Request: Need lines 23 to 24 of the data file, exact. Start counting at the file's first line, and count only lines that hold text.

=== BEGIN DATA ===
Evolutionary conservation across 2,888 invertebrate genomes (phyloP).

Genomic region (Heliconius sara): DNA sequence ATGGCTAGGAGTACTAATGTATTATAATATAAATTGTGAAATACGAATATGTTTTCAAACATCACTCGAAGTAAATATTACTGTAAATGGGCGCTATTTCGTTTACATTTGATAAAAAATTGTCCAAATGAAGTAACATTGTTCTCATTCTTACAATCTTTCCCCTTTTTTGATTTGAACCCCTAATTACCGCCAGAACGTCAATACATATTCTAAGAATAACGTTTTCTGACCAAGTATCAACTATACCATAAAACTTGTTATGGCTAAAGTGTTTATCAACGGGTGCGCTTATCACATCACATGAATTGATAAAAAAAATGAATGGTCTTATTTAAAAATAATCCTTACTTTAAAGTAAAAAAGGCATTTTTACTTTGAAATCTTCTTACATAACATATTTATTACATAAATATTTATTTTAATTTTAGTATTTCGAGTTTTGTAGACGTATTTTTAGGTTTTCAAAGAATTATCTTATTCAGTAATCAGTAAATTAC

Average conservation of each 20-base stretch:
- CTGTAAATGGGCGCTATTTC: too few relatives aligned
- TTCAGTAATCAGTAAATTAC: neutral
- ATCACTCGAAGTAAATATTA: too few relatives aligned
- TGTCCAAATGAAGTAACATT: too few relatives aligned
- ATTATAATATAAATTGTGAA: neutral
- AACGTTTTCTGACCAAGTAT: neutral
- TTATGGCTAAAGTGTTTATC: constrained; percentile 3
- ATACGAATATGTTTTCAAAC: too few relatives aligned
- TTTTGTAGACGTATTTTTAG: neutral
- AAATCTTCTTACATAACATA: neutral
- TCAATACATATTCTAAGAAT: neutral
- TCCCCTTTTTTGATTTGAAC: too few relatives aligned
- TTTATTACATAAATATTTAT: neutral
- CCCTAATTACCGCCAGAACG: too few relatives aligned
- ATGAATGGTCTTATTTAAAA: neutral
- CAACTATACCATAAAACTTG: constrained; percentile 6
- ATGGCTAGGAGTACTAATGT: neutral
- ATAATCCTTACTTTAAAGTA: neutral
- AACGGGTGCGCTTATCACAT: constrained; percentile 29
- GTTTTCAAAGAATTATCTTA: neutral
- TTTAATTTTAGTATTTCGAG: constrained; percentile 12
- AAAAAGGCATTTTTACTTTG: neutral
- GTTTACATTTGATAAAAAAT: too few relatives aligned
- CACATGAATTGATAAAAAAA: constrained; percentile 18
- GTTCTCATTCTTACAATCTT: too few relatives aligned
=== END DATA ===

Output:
- GTTTTCAAAGAATTATCTTA: neutral
- TTTAATTTTAGTATTTCGAG: constrained; percentile 12